photo via GbD
Here’s the question:
Can a new community center and retention facility on a heavily contaminated urban site be designed so that it strengthens the surrounding infrastructure and educates the community about the precious value of water and the environmental challenges facing the area?
Got an answer? That’s where you come in. Gowanus by Design, a community-based advocacy group focused on urban design issues, is holding their second annual Water Works competition, and they’re appealing to innovators far and wide for potential solutions, reports Patch.
The goal is end up with an array of proposals for a new community resource that will share space (more or less where the Douglass Street Pool is now) with a Combined Sewer Overflow [CSO] retention facility. And while “fun” and “recreation” aren’t the first words one associates with “combined sewer overflow” (no offense, CSOs), GbD wants to seize the opportunity to “explore water’s role in recreation, quotidian uses, and in contaminated urban environments.” Because — seriously — there’s no time to consider water’s place in the city’s infrastructure like when you’re swimming next to a sewage plant.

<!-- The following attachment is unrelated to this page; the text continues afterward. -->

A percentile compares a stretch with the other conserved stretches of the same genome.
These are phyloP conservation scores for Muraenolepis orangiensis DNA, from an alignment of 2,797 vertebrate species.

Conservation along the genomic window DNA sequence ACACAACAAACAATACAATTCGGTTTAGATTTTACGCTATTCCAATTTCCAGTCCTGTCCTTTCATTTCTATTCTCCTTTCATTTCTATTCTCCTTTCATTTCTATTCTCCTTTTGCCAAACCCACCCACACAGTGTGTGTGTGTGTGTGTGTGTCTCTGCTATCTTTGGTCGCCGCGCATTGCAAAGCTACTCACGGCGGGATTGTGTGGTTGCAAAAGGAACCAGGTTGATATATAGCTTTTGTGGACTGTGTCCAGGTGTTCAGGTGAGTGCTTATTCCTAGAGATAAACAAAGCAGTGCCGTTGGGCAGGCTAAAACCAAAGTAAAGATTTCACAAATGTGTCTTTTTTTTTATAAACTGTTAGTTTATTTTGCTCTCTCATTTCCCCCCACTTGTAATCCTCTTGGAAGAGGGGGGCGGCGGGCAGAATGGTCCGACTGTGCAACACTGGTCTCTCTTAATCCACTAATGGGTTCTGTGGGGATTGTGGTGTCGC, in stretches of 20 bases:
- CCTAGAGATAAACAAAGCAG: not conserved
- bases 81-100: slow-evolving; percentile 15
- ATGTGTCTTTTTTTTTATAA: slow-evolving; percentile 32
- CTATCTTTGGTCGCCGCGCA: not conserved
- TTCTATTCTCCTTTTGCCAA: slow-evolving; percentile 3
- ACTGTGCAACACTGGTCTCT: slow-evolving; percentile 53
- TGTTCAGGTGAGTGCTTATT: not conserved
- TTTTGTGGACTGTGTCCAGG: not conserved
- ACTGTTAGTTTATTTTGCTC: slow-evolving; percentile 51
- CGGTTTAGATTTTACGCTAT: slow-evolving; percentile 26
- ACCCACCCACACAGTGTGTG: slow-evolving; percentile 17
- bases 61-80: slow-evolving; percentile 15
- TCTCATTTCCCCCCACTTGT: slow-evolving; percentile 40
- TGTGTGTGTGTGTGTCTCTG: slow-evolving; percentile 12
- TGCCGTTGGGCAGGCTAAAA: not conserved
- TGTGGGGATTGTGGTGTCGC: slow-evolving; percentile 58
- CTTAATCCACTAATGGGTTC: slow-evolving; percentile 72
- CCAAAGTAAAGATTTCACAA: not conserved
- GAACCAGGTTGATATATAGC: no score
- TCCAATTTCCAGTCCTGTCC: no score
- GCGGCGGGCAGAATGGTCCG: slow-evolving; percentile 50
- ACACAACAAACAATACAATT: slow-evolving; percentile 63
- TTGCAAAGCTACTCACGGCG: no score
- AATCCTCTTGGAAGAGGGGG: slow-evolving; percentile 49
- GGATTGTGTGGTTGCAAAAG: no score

According to the contest description, the jury will be looking for “designs that explore these challenges and propose a stronger community node within an area that is slowly establishing its identity as a viable mixed-use urban neighborhood.” And while you don’t have to be an professional environmental engineer to enter, it wouldn’t hurt — they want to see technically viable solutions that require a solid understanding of, you know, sewer systems, waste management, and urban planning. On the bright side, you’ve got until December 14th to figure it out.
Besides potentially saving the world, the prizes are as follows:
1st Prize: $3,000
2nd Prize: $1,000
Honorable Mentions: Up to 6 awarded at the discretion of the jury
For the rules, requirements, and registration info, as well as to check out last year’s winning proposals, visit www.gowanusbydesign.org/competitions